Should host objects be able to have [[Class]] "Function", "Array" etc.?

David-Sarah Hopwood david.hopwood at industrial-designers.co.uk
Mon Nov 17 20:38:33 PST 2008


Blake Kaplan wrote:
> On 11/15/2008 09:40 PM, Garrett Smith wrote:
>> Standardizing an MSIE property that works differently than in MSIE
>> creates compatibility problems on the web. A better alternative would
>> be to use a different property name.
> 
> Who is supposed to use the better name here?

I can't speak for Garrett Smith, but I think the above comment was
mainly about 'filter'. In that case, the SVG WG were supposed to check
whether they treading on an existing widely-used (and documented, if
proprietary) property name, *before* standardizing their version.
That they did not do so was a perfectly avoidable mistake.

Note that Safari's 'filter' hack has several undesirable properties
that document.all does not have:

 - it is enabled even in 'standards mode'; document.all is only
   enabled in 'quirks mode'.

 - it produces an oddball primitive value, with typeof "string".
   This is more problematic than an oddball host object; the latter
   are two-a-penny.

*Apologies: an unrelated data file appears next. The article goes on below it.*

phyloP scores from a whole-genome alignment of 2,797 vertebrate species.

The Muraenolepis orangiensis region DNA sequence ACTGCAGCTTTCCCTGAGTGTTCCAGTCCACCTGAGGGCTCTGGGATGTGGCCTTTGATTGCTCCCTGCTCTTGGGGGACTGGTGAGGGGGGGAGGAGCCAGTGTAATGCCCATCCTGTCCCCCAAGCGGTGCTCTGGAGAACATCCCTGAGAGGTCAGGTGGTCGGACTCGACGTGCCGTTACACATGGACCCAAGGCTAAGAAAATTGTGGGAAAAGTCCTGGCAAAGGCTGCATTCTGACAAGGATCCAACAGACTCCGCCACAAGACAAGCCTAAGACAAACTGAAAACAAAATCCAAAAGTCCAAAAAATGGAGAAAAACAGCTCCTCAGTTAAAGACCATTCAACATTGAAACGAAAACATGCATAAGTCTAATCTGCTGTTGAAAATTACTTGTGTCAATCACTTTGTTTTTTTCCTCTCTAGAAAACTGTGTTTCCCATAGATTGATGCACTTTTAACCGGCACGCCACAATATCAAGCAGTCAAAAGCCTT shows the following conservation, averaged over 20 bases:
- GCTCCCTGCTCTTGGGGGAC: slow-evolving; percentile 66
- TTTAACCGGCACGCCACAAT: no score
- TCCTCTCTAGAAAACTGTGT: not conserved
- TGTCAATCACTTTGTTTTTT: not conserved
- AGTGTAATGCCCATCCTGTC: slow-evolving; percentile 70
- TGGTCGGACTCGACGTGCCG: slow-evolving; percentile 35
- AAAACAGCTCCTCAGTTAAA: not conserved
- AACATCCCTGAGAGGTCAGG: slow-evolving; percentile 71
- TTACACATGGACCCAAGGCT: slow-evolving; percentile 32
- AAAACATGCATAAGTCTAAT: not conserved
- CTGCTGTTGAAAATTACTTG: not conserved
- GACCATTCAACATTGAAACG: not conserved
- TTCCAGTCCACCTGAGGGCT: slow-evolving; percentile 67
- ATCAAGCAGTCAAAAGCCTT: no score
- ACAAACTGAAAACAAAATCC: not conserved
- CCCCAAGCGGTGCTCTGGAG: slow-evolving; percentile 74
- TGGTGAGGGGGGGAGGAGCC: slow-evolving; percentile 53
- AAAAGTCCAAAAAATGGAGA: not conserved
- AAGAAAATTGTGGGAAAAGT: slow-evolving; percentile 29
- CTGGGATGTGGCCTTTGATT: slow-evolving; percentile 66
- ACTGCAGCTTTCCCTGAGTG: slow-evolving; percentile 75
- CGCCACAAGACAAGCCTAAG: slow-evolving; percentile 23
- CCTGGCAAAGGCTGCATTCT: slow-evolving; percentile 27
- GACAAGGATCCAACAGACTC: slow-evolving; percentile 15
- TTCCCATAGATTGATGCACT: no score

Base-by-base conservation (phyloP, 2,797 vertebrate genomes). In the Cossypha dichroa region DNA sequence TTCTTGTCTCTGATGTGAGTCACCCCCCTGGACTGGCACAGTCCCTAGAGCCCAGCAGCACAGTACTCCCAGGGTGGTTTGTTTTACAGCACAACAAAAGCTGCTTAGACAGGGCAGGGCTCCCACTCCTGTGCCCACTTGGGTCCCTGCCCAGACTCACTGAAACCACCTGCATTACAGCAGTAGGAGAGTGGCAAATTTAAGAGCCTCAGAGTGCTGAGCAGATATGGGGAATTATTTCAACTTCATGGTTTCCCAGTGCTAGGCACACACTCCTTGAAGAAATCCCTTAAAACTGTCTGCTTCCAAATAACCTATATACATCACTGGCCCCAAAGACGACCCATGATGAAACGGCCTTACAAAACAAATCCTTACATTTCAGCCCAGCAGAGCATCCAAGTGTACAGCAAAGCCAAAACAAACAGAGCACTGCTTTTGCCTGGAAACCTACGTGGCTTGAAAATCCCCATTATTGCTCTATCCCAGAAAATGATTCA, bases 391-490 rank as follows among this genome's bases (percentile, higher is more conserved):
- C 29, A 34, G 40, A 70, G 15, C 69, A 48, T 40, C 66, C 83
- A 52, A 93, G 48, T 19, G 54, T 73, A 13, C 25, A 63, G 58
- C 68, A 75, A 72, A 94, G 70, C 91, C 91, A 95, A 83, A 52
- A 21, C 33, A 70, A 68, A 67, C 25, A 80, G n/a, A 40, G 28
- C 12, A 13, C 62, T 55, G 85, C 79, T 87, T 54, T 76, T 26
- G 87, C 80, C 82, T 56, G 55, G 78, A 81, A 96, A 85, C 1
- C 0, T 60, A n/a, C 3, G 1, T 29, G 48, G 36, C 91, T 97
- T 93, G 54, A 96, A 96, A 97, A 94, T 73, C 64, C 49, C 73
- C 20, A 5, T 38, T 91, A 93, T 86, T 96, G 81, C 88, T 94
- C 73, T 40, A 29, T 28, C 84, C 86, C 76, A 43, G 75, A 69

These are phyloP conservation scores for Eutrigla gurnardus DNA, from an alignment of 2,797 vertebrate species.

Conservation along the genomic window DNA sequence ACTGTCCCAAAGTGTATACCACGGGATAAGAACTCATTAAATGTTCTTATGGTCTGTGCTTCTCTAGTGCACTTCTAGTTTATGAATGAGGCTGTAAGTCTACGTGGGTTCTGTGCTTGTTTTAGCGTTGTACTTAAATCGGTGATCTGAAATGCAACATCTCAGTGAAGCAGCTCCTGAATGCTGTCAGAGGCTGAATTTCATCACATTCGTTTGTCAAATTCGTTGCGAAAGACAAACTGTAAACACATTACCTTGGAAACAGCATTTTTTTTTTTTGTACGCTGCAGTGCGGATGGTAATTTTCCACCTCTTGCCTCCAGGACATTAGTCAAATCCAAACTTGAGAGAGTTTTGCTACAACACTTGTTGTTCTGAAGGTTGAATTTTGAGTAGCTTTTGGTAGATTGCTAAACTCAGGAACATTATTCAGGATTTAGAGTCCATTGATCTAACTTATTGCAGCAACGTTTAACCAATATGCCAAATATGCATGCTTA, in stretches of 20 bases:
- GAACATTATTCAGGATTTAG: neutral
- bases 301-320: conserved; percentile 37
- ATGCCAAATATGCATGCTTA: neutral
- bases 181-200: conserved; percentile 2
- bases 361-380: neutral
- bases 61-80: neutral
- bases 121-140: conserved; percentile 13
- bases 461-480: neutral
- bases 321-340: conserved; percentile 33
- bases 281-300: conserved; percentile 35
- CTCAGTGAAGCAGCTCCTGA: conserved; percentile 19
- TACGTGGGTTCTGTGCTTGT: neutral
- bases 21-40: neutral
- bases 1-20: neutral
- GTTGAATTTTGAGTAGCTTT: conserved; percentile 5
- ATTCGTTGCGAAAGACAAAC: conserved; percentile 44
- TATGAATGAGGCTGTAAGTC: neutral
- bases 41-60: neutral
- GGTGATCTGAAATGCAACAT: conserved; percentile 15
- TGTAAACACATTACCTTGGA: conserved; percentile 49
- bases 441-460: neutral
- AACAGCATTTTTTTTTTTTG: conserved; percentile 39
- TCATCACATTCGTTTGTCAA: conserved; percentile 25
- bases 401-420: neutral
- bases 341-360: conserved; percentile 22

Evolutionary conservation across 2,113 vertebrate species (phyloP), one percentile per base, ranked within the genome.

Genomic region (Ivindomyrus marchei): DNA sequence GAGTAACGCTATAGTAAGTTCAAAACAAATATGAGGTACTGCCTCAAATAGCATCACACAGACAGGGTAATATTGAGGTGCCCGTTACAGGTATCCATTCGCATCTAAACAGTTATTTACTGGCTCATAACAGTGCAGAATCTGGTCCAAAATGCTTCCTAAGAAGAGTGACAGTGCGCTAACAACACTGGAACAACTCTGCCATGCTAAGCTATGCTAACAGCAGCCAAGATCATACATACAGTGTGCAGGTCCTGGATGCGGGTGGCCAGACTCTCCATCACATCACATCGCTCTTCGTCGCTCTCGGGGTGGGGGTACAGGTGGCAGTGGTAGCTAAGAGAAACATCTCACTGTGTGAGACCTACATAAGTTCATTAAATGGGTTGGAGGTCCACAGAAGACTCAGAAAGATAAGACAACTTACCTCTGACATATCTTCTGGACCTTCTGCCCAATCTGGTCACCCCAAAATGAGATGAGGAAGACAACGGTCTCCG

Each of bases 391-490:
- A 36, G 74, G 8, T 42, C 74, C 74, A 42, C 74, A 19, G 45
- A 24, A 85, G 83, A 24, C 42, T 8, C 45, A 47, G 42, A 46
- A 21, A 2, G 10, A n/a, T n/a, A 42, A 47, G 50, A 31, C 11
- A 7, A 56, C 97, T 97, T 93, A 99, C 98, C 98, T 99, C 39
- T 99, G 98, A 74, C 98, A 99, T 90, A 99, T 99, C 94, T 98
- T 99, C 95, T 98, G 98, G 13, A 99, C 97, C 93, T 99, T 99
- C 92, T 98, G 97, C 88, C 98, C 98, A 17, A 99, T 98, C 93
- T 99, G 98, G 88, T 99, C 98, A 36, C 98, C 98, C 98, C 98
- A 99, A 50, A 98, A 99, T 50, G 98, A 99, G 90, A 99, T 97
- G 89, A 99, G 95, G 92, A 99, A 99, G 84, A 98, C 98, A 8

- the oddball string can escape to code that doesn't know where
   it came from. The nonstandard behaviour of 'document.all', if
   I understand correctly, only applies when that property reference
   is used directly in a boolean context, and so it can't escape to
   other code.

 - it breaks feature-testing for the standardized version of 'filter',
   since 'if (document.body.style.filter)' does not work.
   Renaming the standardized version, say to 'svgFilter', would have
   avoided this breakage, i.e. 'if (document.body.style.svgFilter)'
   would then work as expected.

> I don't think anybody is suggesting that these properties become part of
> the standard. It seems to me that a conforming implementation should be
> able to implement such compatibility hacks though, which is why they
> were brought up.

If that were intended to be allowed, then ES3.1 would have to be
changed to specifically allow it. (One way to do so would be to
replace 'ToBoolean' with a [[ToBoolean]] method, that host objects,
and only host objects, can override -- although I have not thought
about possible side-effects of this approach, and this post should
not be taken as recommending it.)

In ES3, the 'document.all' and 'filter' hacks are both clearly
nonconformant, because an IfStatement checks only the result of
ToBoolean applied to its condition, and ToBoolean is required to
return true for all objects and non-zero-length strings.

-- 
David-Sarah Hopwood


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